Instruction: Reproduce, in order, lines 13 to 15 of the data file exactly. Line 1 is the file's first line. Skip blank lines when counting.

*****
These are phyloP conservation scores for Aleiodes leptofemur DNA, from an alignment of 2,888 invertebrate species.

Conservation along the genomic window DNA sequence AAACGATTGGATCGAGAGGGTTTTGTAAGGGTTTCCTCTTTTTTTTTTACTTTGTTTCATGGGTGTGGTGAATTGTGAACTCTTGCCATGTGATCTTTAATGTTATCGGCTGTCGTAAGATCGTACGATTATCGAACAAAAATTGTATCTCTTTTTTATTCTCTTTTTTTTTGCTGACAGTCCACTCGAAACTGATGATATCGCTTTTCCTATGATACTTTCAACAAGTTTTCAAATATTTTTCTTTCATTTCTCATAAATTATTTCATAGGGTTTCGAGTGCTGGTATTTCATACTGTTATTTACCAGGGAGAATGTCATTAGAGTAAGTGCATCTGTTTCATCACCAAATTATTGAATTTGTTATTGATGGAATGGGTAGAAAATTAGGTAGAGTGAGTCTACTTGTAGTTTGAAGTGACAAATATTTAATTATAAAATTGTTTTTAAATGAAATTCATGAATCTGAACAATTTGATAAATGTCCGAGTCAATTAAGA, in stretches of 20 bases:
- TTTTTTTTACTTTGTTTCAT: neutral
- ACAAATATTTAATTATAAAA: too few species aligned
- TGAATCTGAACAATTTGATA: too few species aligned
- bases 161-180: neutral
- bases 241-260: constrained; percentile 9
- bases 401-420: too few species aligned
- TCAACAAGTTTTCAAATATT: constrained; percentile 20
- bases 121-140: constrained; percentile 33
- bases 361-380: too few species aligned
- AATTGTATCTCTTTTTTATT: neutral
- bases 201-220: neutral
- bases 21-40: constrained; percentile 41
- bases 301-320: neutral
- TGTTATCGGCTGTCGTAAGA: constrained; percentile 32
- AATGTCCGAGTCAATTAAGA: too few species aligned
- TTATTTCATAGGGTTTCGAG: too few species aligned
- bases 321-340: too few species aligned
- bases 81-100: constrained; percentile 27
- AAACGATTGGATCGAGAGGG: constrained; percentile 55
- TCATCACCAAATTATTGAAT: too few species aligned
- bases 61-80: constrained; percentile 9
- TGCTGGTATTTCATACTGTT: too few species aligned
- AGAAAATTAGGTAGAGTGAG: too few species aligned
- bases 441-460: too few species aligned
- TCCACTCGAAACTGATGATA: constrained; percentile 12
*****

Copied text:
- bases 201-220: neutral
- bases 21-40: constrained; percentile 41
- bases 301-320: neutral